Vikings drafts in recent years have featured plenty of proven success stories in the first round (Kevin Williams, Chad Greenway, Adrian Peterson
, Percy Harvin, etc.) and other later gems as well (Sidney Rice, Ray Edwards and John Sullivan, among others). In many cases, these contributors matched almost perfectly what was said about them when they were drafted. That said, there are countless other examples of drafted players who didn't end up matching the positive things written about them upon their selections. Point being: As much as Vikings fans and executives want to believe the crop of 2012 draftees will all pan out, the truth is we don't really know how all this potential will translate into the NFL. To illuminate this point, we will take a look back at every Vikings draft from 2000-2008 -- all of which are fair to evaluate now:
• Doug Chapman, RB, third round, 2000: Was described as a strong pass catcher who could be a third-down back. In reality: Rushed for 317 yards and caught 17 passes in his career.
• Eric Kelly, DB, third round, 2001: Coach Dennis Green said the Vikings had him ranked in their top 30 players available in the entire draft. In reality: Started 23 games in three seasons before being released.
• Raonall Smith, LB, second round, 2002: Was described as a workout warrior who would benefit from the Vikings' defensive system. In reality: Was somewhat limited by injuries but played in only 30 games for the Vikings, making 64 tackles.
• Onterrio Smith, RB, fourth round, 2003: Described himself as the "Steal of the Draft." In reality: Ran for more than 500 yards in both 2003 and 2004 ... but then introduced us all to the Whizzinator and never played in the NFL again.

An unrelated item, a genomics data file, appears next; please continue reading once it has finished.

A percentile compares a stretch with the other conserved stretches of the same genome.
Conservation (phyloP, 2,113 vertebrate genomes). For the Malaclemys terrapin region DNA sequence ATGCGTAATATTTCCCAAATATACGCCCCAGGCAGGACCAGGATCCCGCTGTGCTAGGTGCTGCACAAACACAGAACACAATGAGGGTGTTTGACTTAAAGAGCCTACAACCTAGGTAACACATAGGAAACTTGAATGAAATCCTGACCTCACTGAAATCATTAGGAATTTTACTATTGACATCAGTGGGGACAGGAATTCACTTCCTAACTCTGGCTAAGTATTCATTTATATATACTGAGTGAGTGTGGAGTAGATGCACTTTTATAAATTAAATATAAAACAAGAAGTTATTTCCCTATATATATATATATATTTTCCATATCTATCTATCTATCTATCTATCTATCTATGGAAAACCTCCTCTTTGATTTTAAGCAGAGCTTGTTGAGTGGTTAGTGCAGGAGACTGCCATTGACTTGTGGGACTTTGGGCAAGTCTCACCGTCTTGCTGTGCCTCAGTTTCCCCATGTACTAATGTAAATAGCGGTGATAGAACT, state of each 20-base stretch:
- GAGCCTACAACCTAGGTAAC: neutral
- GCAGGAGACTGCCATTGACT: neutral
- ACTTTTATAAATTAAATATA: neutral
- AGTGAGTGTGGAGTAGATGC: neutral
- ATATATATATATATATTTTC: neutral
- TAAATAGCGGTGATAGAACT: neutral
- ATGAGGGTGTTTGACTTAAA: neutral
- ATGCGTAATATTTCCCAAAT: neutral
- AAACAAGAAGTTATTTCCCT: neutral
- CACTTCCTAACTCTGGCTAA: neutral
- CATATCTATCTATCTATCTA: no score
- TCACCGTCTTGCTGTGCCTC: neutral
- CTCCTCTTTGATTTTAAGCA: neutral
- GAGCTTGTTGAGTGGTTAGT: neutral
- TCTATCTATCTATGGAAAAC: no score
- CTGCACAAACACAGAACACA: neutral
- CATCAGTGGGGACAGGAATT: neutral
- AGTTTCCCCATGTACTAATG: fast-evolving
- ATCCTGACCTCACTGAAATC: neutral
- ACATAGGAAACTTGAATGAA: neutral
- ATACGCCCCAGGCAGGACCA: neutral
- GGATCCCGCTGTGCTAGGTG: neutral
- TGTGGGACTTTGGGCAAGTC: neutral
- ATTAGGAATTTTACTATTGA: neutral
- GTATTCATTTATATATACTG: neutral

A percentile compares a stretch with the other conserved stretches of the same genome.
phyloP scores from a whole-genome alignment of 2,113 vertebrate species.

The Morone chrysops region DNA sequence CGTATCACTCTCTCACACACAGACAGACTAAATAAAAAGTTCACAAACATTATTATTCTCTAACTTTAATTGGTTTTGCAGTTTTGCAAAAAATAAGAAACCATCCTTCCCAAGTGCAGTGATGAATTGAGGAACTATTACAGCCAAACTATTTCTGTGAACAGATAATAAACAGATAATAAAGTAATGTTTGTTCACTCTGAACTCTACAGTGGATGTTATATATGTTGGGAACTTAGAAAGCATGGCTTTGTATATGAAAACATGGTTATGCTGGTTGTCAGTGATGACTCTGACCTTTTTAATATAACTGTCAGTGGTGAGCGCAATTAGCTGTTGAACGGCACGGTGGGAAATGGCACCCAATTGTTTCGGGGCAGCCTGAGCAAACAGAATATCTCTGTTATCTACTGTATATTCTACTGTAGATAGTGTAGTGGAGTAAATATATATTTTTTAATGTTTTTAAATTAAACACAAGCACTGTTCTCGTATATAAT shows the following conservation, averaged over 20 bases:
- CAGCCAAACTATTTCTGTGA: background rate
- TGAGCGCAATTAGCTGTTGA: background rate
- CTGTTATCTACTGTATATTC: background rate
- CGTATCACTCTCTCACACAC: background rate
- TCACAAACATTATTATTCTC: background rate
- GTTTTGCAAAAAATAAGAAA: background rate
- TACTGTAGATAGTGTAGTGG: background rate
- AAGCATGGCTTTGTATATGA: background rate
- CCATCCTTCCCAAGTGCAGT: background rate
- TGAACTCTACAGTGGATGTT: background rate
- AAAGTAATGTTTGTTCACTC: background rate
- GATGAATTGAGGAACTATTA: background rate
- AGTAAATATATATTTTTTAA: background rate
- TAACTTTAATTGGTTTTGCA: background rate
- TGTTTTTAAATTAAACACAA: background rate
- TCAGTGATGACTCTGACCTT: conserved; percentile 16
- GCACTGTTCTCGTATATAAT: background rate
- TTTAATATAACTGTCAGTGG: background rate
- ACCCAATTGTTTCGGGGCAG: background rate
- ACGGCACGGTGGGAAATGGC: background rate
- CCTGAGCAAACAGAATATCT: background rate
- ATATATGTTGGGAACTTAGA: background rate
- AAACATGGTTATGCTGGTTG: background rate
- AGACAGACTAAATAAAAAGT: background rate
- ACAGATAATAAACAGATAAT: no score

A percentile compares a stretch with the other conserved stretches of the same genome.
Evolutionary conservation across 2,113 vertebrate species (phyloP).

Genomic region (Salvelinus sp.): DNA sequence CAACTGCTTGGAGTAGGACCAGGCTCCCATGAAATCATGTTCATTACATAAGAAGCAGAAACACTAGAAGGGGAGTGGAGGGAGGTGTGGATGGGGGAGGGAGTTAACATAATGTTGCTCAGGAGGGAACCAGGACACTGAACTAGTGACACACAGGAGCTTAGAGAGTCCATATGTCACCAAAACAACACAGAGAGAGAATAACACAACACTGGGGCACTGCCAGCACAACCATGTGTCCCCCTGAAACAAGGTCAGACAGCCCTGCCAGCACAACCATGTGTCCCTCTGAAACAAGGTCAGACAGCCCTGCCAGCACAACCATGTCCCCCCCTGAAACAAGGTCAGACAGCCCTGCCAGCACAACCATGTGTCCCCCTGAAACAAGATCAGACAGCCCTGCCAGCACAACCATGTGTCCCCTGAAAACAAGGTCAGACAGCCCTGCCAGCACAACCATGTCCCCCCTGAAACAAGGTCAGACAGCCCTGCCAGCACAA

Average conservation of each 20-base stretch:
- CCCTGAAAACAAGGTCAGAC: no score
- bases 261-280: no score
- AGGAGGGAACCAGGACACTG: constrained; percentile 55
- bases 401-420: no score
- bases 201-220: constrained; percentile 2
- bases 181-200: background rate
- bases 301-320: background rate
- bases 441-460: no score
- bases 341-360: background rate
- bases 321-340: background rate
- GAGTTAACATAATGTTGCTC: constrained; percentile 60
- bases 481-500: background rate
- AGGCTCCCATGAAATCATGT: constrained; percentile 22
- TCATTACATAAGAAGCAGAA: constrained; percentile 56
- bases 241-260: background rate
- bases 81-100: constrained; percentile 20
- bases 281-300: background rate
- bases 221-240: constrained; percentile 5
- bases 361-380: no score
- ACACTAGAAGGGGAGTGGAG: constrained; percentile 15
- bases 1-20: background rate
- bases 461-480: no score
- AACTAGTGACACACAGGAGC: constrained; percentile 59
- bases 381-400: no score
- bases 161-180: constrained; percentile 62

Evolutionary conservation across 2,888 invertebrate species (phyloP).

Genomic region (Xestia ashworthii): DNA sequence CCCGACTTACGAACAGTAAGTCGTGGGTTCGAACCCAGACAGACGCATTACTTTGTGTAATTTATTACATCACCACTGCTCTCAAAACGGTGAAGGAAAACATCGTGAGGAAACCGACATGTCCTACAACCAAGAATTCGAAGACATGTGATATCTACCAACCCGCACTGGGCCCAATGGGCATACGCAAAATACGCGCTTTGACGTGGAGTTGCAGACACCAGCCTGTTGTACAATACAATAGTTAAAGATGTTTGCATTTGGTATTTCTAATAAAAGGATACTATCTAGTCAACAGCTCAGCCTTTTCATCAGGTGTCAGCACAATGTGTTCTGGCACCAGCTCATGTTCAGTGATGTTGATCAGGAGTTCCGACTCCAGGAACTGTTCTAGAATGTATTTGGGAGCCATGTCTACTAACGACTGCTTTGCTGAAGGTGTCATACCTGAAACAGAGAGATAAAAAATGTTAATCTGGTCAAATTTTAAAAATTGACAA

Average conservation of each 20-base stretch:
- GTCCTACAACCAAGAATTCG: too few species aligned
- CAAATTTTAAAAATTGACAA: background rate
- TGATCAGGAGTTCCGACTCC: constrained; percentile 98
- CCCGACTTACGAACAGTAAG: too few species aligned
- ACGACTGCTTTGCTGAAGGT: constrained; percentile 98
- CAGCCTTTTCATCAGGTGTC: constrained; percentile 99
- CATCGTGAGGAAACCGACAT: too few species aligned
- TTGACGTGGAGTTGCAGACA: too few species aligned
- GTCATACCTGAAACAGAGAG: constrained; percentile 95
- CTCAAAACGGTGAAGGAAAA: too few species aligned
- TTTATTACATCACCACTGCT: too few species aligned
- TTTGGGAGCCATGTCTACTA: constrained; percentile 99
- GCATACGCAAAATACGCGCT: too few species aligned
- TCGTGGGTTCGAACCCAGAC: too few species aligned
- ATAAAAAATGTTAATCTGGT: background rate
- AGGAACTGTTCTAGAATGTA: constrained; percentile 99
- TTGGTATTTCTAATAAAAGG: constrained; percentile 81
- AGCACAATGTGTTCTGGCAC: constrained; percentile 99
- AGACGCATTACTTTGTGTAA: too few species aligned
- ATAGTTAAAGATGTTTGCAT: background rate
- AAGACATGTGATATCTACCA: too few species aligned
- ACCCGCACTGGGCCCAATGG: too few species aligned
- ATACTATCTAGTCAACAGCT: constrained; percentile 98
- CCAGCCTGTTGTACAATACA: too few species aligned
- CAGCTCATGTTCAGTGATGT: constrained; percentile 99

• Dontarrious Thomas, LB, second round, 2004: Regarded as a hard hitter and a sure tackler who played with good discipline. In reality: Started 10 games and made 105 tackles in his Vikings career.
• Troy Williamson, WR, first round, 2005: "He was a guy that our coaches and scouts all had as the No. 1 receiver on our board," Mike Tice said when Williamson was drafted. In reality: Caught 79 passes in three seasons with the Vikings, dropping what seemed like an equal amount.
• Tarvaris Jackson, QB, second round, 2006: Described by Brad Childress as "a piece of clay" who "has all the skills." In reality: Started 20 games with the Vikings and never established himself as the franchise QB.
• Marcus McCauley, DB, third round, 2007: Touted as a physical cornerback who could compete for a spot in the nickel defense and play on special teams. In reality: Played 26 games (10 starts) with the Vikings without recording an interception.
• Tyrell Johnson, DB, second round, 2008: Described by Rick Spielman as a "complete safety" who was good near the line of scrimmage or in coverage. In reality: He did not succeed in either area, and the Vikings' continued search for a safety led them to take Harrison Smith on Thursday.